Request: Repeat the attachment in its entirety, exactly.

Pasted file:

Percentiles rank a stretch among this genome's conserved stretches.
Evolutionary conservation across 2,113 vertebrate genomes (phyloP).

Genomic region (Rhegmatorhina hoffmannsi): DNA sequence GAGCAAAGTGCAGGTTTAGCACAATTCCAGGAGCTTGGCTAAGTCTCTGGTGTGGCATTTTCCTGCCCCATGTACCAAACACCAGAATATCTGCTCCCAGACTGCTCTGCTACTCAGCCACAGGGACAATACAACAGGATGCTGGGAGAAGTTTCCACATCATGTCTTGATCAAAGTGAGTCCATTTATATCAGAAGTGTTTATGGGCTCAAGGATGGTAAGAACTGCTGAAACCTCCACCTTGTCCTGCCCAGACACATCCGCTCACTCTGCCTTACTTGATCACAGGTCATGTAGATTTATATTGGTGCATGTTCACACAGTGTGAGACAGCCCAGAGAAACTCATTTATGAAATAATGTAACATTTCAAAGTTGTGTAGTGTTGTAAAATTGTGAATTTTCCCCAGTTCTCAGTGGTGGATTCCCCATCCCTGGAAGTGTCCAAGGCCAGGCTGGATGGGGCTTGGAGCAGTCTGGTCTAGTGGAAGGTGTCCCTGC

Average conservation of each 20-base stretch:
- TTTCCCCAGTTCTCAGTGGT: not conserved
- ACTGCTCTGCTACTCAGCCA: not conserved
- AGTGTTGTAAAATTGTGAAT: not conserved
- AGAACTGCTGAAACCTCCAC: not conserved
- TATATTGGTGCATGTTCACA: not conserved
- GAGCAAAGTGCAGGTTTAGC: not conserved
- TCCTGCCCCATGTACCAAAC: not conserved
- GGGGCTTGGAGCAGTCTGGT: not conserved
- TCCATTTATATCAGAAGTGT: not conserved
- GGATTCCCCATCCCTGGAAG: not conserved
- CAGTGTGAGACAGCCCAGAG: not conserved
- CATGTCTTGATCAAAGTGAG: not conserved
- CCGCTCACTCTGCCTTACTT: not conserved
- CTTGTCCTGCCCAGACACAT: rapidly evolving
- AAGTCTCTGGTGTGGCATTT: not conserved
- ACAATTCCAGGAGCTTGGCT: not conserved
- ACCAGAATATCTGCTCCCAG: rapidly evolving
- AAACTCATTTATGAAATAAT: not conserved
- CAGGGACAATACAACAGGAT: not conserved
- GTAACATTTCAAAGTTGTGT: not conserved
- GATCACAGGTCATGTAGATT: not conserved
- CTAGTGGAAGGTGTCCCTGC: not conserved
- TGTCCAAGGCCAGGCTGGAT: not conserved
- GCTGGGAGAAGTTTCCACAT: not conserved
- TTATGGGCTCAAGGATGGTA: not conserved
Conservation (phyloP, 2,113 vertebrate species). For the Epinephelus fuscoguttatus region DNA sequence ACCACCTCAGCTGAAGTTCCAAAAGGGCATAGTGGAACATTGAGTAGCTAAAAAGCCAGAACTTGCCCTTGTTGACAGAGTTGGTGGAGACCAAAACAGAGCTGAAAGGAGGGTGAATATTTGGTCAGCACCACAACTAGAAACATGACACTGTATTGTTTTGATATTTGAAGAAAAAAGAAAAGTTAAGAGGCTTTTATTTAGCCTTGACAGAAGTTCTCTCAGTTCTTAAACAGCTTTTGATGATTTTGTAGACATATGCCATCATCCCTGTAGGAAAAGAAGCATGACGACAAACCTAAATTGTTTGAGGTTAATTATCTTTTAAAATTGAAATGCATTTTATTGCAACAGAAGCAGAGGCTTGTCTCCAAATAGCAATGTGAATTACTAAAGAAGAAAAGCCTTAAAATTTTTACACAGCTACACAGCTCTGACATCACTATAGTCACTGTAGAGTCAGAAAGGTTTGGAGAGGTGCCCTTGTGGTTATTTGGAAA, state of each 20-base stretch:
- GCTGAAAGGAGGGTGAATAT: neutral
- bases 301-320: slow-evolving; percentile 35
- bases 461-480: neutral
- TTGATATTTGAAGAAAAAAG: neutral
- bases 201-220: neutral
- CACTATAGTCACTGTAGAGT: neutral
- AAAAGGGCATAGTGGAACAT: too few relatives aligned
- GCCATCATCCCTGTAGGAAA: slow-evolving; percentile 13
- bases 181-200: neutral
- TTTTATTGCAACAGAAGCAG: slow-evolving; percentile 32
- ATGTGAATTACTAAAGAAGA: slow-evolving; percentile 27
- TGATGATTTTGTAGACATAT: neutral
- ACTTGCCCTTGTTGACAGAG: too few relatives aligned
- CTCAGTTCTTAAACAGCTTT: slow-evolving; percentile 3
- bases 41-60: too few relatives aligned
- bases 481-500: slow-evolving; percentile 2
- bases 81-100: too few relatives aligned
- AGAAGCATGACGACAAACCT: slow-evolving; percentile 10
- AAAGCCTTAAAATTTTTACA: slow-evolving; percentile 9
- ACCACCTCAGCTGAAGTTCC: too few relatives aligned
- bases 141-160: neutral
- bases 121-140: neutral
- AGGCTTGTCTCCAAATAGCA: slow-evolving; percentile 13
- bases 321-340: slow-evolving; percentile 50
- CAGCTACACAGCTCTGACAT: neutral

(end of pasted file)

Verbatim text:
Percentiles rank a stretch among this genome's conserved stretches.
Evolutionary conservation across 2,113 vertebrate genomes (phyloP).

Genomic region (Rhegmatorhina hoffmannsi): DNA sequence GAGCAAAGTGCAGGTTTAGCACAATTCCAGGAGCTTGGCTAAGTCTCTGGTGTGGCATTTTCCTGCCCCATGTACCAAACACCAGAATATCTGCTCCCAGACTGCTCTGCTACTCAGCCACAGGGACAATACAACAGGATGCTGGGAGAAGTTTCCACATCATGTCTTGATCAAAGTGAGTCCATTTATATCAGAAGTGTTTATGGGCTCAAGGATGGTAAGAACTGCTGAAACCTCCACCTTGTCCTGCCCAGACACATCCGCTCACTCTGCCTTACTTGATCACAGGTCATGTAGATTTATATTGGTGCATGTTCACACAGTGTGAGACAGCCCAGAGAAACTCATTTATGAAATAATGTAACATTTCAAAGTTGTGTAGTGTTGTAAAATTGTGAATTTTCCCCAGTTCTCAGTGGTGGATTCCCCATCCCTGGAAGTGTCCAAGGCCAGGCTGGATGGGGCTTGGAGCAGTCTGGTCTAGTGGAAGGTGTCCCTGC

Average conservation of each 20-base stretch:
- TTTCCCCAGTTCTCAGTGGT: not conserved
- ACTGCTCTGCTACTCAGCCA: not conserved
- AGTGTTGTAAAATTGTGAAT: not conserved
- AGAACTGCTGAAACCTCCAC: not conserved
- TATATTGGTGCATGTTCACA: not conserved
- GAGCAAAGTGCAGGTTTAGC: not conserved
- TCCTGCCCCATGTACCAAAC: not conserved
- GGGGCTTGGAGCAGTCTGGT: not conserved
- TCCATTTATATCAGAAGTGT: not conserved
- GGATTCCCCATCCCTGGAAG: not conserved
- CAGTGTGAGACAGCCCAGAG: not conserved
- CATGTCTTGATCAAAGTGAG: not conserved
- CCGCTCACTCTGCCTTACTT: not conserved
- CTTGTCCTGCCCAGACACAT: rapidly evolving
- AAGTCTCTGGTGTGGCATTT: not conserved
- ACAATTCCAGGAGCTTGGCT: not conserved
- ACCAGAATATCTGCTCCCAG: rapidly evolving
- AAACTCATTTATGAAATAAT: not conserved
- CAGGGACAATACAACAGGAT: not conserved
- GTAACATTTCAAAGTTGTGT: not conserved
- GATCACAGGTCATGTAGATT: not conserved
- CTAGTGGAAGGTGTCCCTGC: not conserved
- TGTCCAAGGCCAGGCTGGAT: not conserved
- GCTGGGAGAAGTTTCCACAT: not conserved
- TTATGGGCTCAAGGATGGTA: not conserved
Conservation (phyloP, 2,113 vertebrate species). For the Epinephelus fuscoguttatus region DNA sequence ACCACCTCAGCTGAAGTTCCAAAAGGGCATAGTGGAACATTGAGTAGCTAAAAAGCCAGAACTTGCCCTTGTTGACAGAGTTGGTGGAGACCAAAACAGAGCTGAAAGGAGGGTGAATATTTGGTCAGCACCACAACTAGAAACATGACACTGTATTGTTTTGATATTTGAAGAAAAAAGAAAAGTTAAGAGGCTTTTATTTAGCCTTGACAGAAGTTCTCTCAGTTCTTAAACAGCTTTTGATGATTTTGTAGACATATGCCATCATCCCTGTAGGAAAAGAAGCATGACGACAAACCTAAATTGTTTGAGGTTAATTATCTTTTAAAATTGAAATGCATTTTATTGCAACAGAAGCAGAGGCTTGTCTCCAAATAGCAATGTGAATTACTAAAGAAGAAAAGCCTTAAAATTTTTACACAGCTACACAGCTCTGACATCACTATAGTCACTGTAGAGTCAGAAAGGTTTGGAGAGGTGCCCTTGTGGTTATTTGGAAA, state of each 20-base stretch:
- GCTGAAAGGAGGGTGAATAT: neutral
- bases 301-320: slow-evolving; percentile 35
- bases 461-480: neutral
- TTGATATTTGAAGAAAAAAG: neutral
- bases 201-220: neutral
- CACTATAGTCACTGTAGAGT: neutral
- AAAAGGGCATAGTGGAACAT: too few relatives aligned
- GCCATCATCCCTGTAGGAAA: slow-evolving; percentile 13
- bases 181-200: neutral
- TTTTATTGCAACAGAAGCAG: slow-evolving; percentile 32
- ATGTGAATTACTAAAGAAGA: slow-evolving; percentile 27
- TGATGATTTTGTAGACATAT: neutral
- ACTTGCCCTTGTTGACAGAG: too few relatives aligned
- CTCAGTTCTTAAACAGCTTT: slow-evolving; percentile 3
- bases 41-60: too few relatives aligned
- bases 481-500: slow-evolving; percentile 2
- bases 81-100: too few relatives aligned
- AGAAGCATGACGACAAACCT: slow-evolving; percentile 10
- AAAGCCTTAAAATTTTTACA: slow-evolving; percentile 9
- ACCACCTCAGCTGAAGTTCC: too few relatives aligned
- bases 141-160: neutral
- bases 121-140: neutral
- AGGCTTGTCTCCAAATAGCA: slow-evolving; percentile 13
- bases 321-340: slow-evolving; percentile 50
- CAGCTACACAGCTCTGACAT: neutral